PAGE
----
As of September 23, 2013 businesses and investment funds will be able to use public communication channels including the internet, social media and email to market offerings of securities for capital raises. As readers are aware, the changes stem from the Jumpstart Our Business Startups Act (JOBS Act) passed in 2012 to expand access to capital for small businesses and startups in the US
Under the new regime, issuers conducting a Rule 506(c) offering must take reasonable measures to verify that investors claiming to be accredited do, in fact, meet the definition per Rule 501 of Regulation D. This is a substantial change from the Rule 506(b) paradigm where representations by investors in closing documents or suitability forms are commonplace for establishing the accredited status of investors.
The ramifications of failing to satisfy the requisite reasonable measures are serious for issuers. Under federal securities laws, if an offering wasn’t properly conducted pursuant to Regulation D, including new Rule 506(c) of Regulation D, investors may have the right to undo the purchase of the securities and have their money refunded.
Notably, a single rogue investor can potentially create the above liability in favor of all investors in an offering because selling securities to a single non-accredited investor in reliance upon Rule 506(c) is prohibited and could potentially render the exemption invalid.
So how do issuers meet the verification requirements under the new rules? In the adopting release, the SEC provided a non-exclusive list of measures that can be taken by issuers, including relying upon:
• Financial documentation supplied by the investor
• An SEC-registered investment adviser, certified public accountant, licensed attorney or broker-dealer that is familiar with the financial affairs of the investor
• Verification by third-parties
The SEC left open other possible alternatives that it hadn’t expressly listed that could meet the “reasonableness” test for verification. The question of whether the above enumerated verification measures rise to the level of a safe harbor – i.e., where technical compliance with the enumerated verification measures automatically satisfies the “reasonableness” test – is unclear, with some experts disagreeing on the subject. Notably, the adopting release does not use the terminology “safe harbor,” nor did the commissioners in the July 10 meeting use such terminology when the rules were adopted. If the enumerated verification measures are not a safe harbor, the reasonableness of reliance upon them could still be placed under the microscope in a court of law by an investor claiming it was irresponsible for the issuer to exclusively accept and rely upon one of the enumerated verification measures.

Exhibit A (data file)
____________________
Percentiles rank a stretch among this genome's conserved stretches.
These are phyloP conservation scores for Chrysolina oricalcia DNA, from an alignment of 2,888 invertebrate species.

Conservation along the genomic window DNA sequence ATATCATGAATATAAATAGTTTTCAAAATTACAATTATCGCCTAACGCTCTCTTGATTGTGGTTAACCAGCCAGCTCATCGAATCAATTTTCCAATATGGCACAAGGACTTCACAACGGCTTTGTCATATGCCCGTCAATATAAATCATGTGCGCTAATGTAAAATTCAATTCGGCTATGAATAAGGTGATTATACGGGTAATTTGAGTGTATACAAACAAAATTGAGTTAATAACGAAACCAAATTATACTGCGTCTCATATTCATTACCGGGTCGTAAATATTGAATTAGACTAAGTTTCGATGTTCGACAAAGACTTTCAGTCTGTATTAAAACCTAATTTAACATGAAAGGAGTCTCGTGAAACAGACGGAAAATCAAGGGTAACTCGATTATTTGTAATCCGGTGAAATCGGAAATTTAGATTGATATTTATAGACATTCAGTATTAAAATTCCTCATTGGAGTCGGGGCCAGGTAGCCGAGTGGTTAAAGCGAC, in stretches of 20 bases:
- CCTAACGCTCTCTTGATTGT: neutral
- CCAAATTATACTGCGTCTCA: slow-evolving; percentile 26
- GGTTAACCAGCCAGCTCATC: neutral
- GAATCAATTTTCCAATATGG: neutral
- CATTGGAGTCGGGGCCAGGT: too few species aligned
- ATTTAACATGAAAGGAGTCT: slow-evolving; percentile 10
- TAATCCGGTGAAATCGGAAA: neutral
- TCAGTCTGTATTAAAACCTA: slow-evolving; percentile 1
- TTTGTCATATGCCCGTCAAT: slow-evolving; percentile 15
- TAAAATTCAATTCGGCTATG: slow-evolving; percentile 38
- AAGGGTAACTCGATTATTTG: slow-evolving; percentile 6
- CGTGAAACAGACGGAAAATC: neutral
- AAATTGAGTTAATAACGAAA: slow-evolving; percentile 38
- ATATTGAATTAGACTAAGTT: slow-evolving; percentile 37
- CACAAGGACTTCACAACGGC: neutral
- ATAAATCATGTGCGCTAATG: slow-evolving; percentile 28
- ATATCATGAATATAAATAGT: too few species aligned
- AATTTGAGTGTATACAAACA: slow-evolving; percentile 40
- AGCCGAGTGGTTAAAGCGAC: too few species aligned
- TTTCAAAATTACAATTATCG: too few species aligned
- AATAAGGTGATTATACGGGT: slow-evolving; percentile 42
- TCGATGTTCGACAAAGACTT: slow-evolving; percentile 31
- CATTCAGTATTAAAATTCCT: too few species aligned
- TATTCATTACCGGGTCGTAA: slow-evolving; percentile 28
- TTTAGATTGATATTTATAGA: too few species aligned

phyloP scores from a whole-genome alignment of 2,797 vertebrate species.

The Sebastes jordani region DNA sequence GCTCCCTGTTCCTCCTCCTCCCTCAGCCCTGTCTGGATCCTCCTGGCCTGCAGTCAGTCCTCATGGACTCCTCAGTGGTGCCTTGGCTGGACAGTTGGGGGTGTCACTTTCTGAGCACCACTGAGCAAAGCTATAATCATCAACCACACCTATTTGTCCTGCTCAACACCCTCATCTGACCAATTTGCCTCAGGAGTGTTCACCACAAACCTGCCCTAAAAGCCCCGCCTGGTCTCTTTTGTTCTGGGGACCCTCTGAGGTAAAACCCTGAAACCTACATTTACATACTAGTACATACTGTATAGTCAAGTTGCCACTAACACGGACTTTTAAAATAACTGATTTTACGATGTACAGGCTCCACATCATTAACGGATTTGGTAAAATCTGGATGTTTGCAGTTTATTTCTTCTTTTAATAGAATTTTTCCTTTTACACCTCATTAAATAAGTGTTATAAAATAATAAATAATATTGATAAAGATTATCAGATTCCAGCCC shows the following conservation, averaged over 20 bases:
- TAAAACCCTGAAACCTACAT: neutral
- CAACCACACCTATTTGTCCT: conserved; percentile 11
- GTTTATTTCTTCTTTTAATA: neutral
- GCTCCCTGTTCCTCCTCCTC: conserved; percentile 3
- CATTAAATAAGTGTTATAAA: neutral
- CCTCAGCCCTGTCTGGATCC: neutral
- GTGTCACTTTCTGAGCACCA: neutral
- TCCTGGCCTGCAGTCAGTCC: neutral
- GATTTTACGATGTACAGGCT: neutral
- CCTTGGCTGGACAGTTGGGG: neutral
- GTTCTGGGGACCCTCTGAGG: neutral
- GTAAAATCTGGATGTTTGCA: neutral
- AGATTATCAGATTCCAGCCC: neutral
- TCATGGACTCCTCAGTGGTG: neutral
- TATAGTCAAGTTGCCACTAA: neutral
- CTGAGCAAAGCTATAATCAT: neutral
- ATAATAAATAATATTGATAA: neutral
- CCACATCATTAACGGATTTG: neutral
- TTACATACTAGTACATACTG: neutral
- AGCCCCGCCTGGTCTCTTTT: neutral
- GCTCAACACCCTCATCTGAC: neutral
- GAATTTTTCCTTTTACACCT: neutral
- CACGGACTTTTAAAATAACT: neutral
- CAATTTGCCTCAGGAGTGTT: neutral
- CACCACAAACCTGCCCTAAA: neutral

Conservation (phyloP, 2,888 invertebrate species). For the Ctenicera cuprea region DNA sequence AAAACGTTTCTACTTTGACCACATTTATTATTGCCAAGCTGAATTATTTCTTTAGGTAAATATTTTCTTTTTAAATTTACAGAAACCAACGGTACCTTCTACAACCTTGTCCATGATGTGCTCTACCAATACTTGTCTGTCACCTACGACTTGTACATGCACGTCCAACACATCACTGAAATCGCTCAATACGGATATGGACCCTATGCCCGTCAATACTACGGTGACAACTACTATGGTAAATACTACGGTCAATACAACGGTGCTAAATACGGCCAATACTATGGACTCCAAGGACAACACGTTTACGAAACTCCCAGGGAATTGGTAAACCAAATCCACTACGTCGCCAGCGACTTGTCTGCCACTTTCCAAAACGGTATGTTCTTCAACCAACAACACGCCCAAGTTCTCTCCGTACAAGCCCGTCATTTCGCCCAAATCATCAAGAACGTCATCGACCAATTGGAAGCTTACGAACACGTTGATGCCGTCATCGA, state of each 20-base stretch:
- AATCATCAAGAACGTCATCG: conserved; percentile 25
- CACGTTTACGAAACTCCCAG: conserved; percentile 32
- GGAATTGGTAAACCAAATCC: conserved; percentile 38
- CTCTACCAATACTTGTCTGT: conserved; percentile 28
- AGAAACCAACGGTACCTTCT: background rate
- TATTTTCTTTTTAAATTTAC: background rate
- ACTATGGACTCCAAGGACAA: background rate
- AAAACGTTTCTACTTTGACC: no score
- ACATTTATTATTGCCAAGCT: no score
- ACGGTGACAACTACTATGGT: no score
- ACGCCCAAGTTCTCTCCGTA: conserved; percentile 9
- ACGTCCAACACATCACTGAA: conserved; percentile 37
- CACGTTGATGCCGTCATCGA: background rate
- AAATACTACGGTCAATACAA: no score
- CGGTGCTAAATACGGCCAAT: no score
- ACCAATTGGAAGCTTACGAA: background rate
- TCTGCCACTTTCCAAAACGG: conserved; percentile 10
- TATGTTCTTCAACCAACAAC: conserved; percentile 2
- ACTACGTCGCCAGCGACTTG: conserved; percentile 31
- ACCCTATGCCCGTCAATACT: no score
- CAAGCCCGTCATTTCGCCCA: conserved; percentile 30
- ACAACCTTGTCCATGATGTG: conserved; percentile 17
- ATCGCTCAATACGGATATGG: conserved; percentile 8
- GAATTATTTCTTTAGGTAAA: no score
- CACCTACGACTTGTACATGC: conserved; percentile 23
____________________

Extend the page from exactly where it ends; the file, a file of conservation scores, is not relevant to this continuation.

So far, these are the major tradeoffs for using general solicitation under Rule 506(c), as opposed to conducting a conventional private placement without public marketing of the securities under Rule 506(b). Importantly, on the same day the SEC adopted rules pertaining to Rule 506(c), it proposed more rules governing logistical aspects of such offerings. These additional requirements, if adopted, would, among other things, include a new preliminary Form D that must be filed 15 days before use of general solicitation and filing of general solicitation materials with the SEC prior to use under new Rule 510T. Issuers should closely monitor the progress of these proposed rules in the rulemaking process to know what its compliance obligations are in the coming months if planning to utilize general solicitation to market securities.
Bob Carbone is the head of compliance control provider CrowdBouncer, and a board member of the Crowdfund Intermediary Regulatory Advocates.